‘Coals under foot, burst into flames…’
Given how much of their career Mastodon have spent refining, polishing, smoothing out and mellowing out their sound, it’s pretty jarring going from any of their post-Crack the Skye material to anything they before that album. That said even sticking to their early career, this still sounds wild and unhinged next to the still much more refined Leviathan, say. Remission is the sound of a hungry and ambitious band with a decent amount of experience on their respective instruments, and in many ways is a peak performance in their lengthy career. It’s not quite their best album overall but it easily contains a lot of their best moments, songs, performances, etc. and still stands as a landmark album for both sludge metal and metal as a whole.
At this point in their career, Mastodon played a heavy as hell sludge metal sound that they’d already displayed on their previous material, and they really turn it up a notch here and continue to do their sound justice, with the music being even better crafted and performed and some new ideas being attempted. Remission‘s tracks can be sorted into one of two groups according to their songwriting style – the first consists of generally shorter, more energetic groove/sludge numbers that are essentially a denser, more chaotic and refined version of what was present on their early demos and EPs. The other half meanwhile consists of the longer, more melodic and drawn out progressive/sludge metal numbers with more mellow acoustic/lead-driven sections and sparser vocals. What’s consistent throughout the album though is its production, which sounds amazing. The drum kit sounds thunderous and full, the guitar tone is very dense, thick and big, the overall sound of the album is polished and rich and heavy but not too even as to prevent instruments from bleeding together a bit or sanding the music of its abrasion, and the mix lets everything come through clearly. It’s another obvious step up from their pre-album material which sounded sort of low rent compared to the professional and monstrous presentation here.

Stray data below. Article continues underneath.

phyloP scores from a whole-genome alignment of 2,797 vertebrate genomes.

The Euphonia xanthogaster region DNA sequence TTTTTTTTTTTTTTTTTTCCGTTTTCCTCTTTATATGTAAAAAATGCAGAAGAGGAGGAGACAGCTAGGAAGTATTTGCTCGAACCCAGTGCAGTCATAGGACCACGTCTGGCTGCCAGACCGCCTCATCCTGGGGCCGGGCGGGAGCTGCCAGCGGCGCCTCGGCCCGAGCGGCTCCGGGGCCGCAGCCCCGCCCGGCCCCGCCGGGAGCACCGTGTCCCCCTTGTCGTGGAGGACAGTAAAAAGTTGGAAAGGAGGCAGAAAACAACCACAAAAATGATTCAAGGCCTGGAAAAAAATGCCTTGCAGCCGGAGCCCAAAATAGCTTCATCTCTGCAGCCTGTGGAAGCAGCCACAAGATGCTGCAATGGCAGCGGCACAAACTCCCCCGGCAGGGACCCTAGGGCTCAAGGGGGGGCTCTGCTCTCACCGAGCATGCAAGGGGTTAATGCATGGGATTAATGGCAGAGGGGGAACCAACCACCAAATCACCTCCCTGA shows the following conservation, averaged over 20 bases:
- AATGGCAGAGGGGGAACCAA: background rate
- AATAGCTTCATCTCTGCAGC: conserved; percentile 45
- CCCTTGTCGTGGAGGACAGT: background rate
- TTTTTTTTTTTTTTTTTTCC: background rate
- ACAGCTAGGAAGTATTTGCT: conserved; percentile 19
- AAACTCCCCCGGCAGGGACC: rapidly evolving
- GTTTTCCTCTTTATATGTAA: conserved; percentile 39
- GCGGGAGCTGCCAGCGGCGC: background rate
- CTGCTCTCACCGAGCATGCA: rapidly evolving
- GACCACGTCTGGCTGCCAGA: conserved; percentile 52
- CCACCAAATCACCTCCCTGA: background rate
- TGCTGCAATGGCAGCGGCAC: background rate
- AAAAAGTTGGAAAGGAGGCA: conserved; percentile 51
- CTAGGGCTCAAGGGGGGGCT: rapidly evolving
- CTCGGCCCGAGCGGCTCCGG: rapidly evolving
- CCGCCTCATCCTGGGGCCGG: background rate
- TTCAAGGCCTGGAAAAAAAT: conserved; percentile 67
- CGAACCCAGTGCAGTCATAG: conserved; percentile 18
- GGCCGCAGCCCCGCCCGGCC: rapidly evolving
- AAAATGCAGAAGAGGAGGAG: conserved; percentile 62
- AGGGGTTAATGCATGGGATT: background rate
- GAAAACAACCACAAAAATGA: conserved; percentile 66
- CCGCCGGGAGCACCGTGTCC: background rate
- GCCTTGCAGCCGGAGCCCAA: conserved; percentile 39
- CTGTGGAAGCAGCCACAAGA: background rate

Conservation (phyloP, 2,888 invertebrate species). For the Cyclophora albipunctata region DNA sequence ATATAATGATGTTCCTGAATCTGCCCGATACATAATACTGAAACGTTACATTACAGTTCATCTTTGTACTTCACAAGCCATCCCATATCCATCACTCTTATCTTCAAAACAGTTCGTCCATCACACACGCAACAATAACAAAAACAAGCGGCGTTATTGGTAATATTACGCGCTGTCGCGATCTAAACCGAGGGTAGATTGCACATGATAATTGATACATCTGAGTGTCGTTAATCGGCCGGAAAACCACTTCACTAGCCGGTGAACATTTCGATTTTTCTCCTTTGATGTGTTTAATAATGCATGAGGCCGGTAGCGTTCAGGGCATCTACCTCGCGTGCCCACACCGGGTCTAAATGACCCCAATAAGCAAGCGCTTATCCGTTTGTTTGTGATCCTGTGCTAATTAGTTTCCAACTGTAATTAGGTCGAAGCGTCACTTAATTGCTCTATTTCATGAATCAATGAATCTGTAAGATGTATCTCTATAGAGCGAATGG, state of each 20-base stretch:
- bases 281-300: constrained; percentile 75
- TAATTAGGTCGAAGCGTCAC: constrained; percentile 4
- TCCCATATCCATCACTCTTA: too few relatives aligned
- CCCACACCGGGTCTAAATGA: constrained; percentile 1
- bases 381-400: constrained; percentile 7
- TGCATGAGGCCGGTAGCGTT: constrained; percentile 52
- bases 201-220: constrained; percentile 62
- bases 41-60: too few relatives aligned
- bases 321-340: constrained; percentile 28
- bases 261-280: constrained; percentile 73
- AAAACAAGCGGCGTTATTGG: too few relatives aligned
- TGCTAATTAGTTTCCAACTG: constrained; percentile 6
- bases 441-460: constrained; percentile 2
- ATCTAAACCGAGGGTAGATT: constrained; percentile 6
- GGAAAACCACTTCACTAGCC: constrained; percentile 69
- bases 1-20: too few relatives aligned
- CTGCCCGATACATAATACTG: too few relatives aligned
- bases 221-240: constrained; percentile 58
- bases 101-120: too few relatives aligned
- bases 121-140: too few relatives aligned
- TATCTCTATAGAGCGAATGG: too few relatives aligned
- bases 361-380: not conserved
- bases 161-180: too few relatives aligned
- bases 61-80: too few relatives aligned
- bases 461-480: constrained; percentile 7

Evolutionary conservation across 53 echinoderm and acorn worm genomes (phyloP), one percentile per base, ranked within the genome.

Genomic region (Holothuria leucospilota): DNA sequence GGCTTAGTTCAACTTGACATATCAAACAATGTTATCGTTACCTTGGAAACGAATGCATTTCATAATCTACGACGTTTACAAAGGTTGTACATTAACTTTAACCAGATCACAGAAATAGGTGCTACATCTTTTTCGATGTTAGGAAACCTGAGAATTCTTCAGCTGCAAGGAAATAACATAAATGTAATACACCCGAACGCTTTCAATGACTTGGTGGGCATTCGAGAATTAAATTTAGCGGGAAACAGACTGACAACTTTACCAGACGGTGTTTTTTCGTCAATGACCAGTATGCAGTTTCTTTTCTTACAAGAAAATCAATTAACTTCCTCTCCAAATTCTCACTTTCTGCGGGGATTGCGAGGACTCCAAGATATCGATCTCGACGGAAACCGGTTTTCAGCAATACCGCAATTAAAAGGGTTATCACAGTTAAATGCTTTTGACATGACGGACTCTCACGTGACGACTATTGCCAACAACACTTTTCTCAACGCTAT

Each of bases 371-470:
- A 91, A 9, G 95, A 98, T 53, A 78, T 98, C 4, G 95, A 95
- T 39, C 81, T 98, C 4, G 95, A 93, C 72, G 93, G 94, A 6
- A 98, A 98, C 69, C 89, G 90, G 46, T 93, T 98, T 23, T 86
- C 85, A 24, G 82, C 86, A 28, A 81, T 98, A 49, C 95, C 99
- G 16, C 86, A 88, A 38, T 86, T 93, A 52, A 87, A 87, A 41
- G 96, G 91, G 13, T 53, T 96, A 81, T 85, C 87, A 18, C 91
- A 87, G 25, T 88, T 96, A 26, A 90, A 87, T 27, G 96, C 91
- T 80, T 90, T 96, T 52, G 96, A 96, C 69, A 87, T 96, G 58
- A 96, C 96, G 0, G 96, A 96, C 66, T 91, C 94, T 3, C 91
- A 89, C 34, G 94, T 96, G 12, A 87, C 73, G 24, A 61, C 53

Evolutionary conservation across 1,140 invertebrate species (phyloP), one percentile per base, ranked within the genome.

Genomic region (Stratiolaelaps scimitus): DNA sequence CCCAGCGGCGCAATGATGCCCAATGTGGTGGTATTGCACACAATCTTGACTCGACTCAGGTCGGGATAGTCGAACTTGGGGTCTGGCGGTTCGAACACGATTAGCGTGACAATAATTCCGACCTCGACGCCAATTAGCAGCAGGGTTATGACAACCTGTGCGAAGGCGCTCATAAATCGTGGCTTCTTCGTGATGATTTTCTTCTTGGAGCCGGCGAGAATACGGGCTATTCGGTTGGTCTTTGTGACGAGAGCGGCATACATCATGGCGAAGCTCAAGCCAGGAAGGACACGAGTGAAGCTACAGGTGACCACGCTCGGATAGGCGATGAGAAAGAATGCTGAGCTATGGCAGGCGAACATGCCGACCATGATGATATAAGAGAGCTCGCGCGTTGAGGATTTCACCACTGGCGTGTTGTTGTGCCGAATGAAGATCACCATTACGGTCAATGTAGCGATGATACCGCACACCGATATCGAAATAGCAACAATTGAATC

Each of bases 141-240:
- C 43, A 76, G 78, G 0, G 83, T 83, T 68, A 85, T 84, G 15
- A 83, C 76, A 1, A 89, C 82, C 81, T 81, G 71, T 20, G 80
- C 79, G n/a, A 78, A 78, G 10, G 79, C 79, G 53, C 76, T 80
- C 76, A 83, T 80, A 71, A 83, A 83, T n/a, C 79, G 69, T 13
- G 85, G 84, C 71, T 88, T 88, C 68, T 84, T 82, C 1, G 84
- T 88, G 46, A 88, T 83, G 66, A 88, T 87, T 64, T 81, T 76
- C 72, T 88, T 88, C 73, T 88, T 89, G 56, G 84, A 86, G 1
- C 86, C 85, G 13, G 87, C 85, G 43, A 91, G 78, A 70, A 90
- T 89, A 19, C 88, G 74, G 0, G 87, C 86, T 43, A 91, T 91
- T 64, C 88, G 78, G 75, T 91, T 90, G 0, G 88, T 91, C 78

There are other elements consistent to both types of song here, one of them being the vocals, which are performed by bassist Troy Sanders and guitarist Brent Hinds. The vocals here are perhaps the strongest of any Mastodon album; while they are inherently less varied as little clean singing is utilised here, the beefy hardcore barks throughout the album sound stronger than they would on subsequent albums as vocal wear and tear hadn’t set in yet. They’re commanding, aggressive, rapid-fire and powerful, standing up to the grinding, and crushing heaviness of the instrumentation behind them. And then of course there is the drumming, which is probably the most famous aspect of Mastodon’s earlier career; hearing these songs, it’s easy to see why. Brann’s drumming is absolutely frantic; these songs are machine-gunned with bouts of showboating fills and other assorted flashy techniques and patterns. He doesn’t forget his role as the timekeeper and rhythmic skeleton of the music of course; and that’s perhaps the best thing about his performance. In spite of the technical flair he manages to roll all of his fills into the framework of the music, meaning the drums and guitars never fit together awkwardly as he never throws off the timing of his drumming. Rather than taking away from the music he only adds to the cacophony, dynamics and chaos of the music by interspersing his more restrained moments with fill after fill. For this reason I think it’s incorrect to say Brann has no restraint or taste, as I find his drumming in general to be far more tastefully applied than say, Derek Roddy’s unending blasting or the constant double bass of some power metal drummers.